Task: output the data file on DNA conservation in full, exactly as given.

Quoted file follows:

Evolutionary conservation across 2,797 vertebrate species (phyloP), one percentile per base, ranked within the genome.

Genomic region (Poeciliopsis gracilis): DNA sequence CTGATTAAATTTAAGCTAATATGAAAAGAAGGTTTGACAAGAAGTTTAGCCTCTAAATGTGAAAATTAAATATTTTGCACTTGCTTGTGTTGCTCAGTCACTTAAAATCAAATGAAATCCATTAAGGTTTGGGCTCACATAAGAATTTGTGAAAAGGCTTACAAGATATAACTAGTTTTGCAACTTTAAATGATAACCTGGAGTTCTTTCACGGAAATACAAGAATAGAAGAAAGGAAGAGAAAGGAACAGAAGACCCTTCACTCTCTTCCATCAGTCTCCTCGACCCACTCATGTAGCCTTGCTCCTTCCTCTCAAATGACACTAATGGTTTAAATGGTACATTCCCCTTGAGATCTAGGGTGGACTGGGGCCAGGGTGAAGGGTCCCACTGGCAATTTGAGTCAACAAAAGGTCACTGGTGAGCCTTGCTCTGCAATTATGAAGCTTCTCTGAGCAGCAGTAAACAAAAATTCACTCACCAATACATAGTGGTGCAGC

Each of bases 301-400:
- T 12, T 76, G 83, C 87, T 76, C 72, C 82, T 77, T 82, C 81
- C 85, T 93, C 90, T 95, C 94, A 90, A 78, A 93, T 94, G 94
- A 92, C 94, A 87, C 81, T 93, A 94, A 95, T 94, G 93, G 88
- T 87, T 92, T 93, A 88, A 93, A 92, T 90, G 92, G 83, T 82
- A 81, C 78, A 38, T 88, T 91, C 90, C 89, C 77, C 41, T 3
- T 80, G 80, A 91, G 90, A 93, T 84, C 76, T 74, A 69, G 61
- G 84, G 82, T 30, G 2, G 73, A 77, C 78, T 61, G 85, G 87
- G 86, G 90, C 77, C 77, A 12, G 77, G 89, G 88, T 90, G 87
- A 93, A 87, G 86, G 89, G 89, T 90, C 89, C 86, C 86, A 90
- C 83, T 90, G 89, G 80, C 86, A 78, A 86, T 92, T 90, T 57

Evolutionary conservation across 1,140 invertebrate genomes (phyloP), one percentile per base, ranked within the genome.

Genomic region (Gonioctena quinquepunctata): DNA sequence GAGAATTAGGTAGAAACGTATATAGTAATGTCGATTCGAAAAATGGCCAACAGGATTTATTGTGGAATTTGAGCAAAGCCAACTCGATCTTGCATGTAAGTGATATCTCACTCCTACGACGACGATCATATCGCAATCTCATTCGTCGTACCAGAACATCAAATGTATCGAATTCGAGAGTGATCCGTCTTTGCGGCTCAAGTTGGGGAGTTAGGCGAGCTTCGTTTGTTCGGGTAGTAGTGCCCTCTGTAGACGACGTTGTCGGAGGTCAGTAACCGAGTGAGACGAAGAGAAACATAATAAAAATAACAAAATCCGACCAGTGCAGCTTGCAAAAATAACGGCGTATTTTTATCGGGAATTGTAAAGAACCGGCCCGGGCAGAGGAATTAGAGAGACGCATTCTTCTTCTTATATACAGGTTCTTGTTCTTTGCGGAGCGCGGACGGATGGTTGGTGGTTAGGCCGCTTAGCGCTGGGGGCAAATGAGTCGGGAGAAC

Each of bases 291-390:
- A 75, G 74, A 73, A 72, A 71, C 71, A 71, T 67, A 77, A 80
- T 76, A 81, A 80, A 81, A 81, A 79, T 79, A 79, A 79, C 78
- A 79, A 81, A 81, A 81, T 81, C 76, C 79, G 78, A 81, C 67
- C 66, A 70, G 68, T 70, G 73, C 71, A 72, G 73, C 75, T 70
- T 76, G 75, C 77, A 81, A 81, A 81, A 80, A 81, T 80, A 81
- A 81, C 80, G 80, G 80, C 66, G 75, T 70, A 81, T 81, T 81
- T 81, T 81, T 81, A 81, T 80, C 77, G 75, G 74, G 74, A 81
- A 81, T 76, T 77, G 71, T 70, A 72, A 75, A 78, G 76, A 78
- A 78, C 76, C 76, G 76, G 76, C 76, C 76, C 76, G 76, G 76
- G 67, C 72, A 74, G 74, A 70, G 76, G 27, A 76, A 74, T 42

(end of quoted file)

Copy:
Evolutionary conservation across 2,797 vertebrate species (phyloP), one percentile per base, ranked within the genome.

Genomic region (Poeciliopsis gracilis): DNA sequence CTGATTAAATTTAAGCTAATATGAAAAGAAGGTTTGACAAGAAGTTTAGCCTCTAAATGTGAAAATTAAATATTTTGCACTTGCTTGTGTTGCTCAGTCACTTAAAATCAAATGAAATCCATTAAGGTTTGGGCTCACATAAGAATTTGTGAAAAGGCTTACAAGATATAACTAGTTTTGCAACTTTAAATGATAACCTGGAGTTCTTTCACGGAAATACAAGAATAGAAGAAAGGAAGAGAAAGGAACAGAAGACCCTTCACTCTCTTCCATCAGTCTCCTCGACCCACTCATGTAGCCTTGCTCCTTCCTCTCAAATGACACTAATGGTTTAAATGGTACATTCCCCTTGAGATCTAGGGTGGACTGGGGCCAGGGTGAAGGGTCCCACTGGCAATTTGAGTCAACAAAAGGTCACTGGTGAGCCTTGCTCTGCAATTATGAAGCTTCTCTGAGCAGCAGTAAACAAAAATTCACTCACCAATACATAGTGGTGCAGC

Each of bases 301-400:
- T 12, T 76, G 83, C 87, T 76, C 72, C 82, T 77, T 82, C 81
- C 85, T 93, C 90, T 95, C 94, A 90, A 78, A 93, T 94, G 94
- A 92, C 94, A 87, C 81, T 93, A 94, A 95, T 94, G 93, G 88
- T 87, T 92, T 93, A 88, A 93, A 92, T 90, G 92, G 83, T 82
- A 81, C 78, A 38, T 88, T 91, C 90, C 89, C 77, C 41, T 3
- T 80, G 80, A 91, G 90, A 93, T 84, C 76, T 74, A 69, G 61
- G 84, G 82, T 30, G 2, G 73, A 77, C 78, T 61, G 85, G 87
- G 86, G 90, C 77, C 77, A 12, G 77, G 89, G 88, T 90, G 87
- A 93, A 87, G 86, G 89, G 89, T 90, C 89, C 86, C 86, A 90
- C 83, T 90, G 89, G 80, C 86, A 78, A 86, T 92, T 90, T 57

Evolutionary conservation across 1,140 invertebrate genomes (phyloP), one percentile per base, ranked within the genome.

Genomic region (Gonioctena quinquepunctata): DNA sequence GAGAATTAGGTAGAAACGTATATAGTAATGTCGATTCGAAAAATGGCCAACAGGATTTATTGTGGAATTTGAGCAAAGCCAACTCGATCTTGCATGTAAGTGATATCTCACTCCTACGACGACGATCATATCGCAATCTCATTCGTCGTACCAGAACATCAAATGTATCGAATTCGAGAGTGATCCGTCTTTGCGGCTCAAGTTGGGGAGTTAGGCGAGCTTCGTTTGTTCGGGTAGTAGTGCCCTCTGTAGACGACGTTGTCGGAGGTCAGTAACCGAGTGAGACGAAGAGAAACATAATAAAAATAACAAAATCCGACCAGTGCAGCTTGCAAAAATAACGGCGTATTTTTATCGGGAATTGTAAAGAACCGGCCCGGGCAGAGGAATTAGAGAGACGCATTCTTCTTCTTATATACAGGTTCTTGTTCTTTGCGGAGCGCGGACGGATGGTTGGTGGTTAGGCCGCTTAGCGCTGGGGGCAAATGAGTCGGGAGAAC

Each of bases 291-390:
- A 75, G 74, A 73, A 72, A 71, C 71, A 71, T 67, A 77, A 80
- T 76, A 81, A 80, A 81, A 81, A 79, T 79, A 79, A 79, C 78
- A 79, A 81, A 81, A 81, T 81, C 76, C 79, G 78, A 81, C 67
- C 66, A 70, G 68, T 70, G 73, C 71, A 72, G 73, C 75, T 70
- T 76, G 75, C 77, A 81, A 81, A 81, A 80, A 81, T 80, A 81
- A 81, C 80, G 80, G 80, C 66, G 75, T 70, A 81, T 81, T 81
- T 81, T 81, T 81, A 81, T 80, C 77, G 75, G 74, G 74, A 81
- A 81, T 76, T 77, G 71, T 70, A 72, A 75, A 78, G 76, A 78
- A 78, C 76, C 76, G 76, G 76, C 76, C 76, C 76, G 76, G 76
- G 67, C 72, A 74, G 74, A 70, G 76, G 27, A 76, A 74, T 42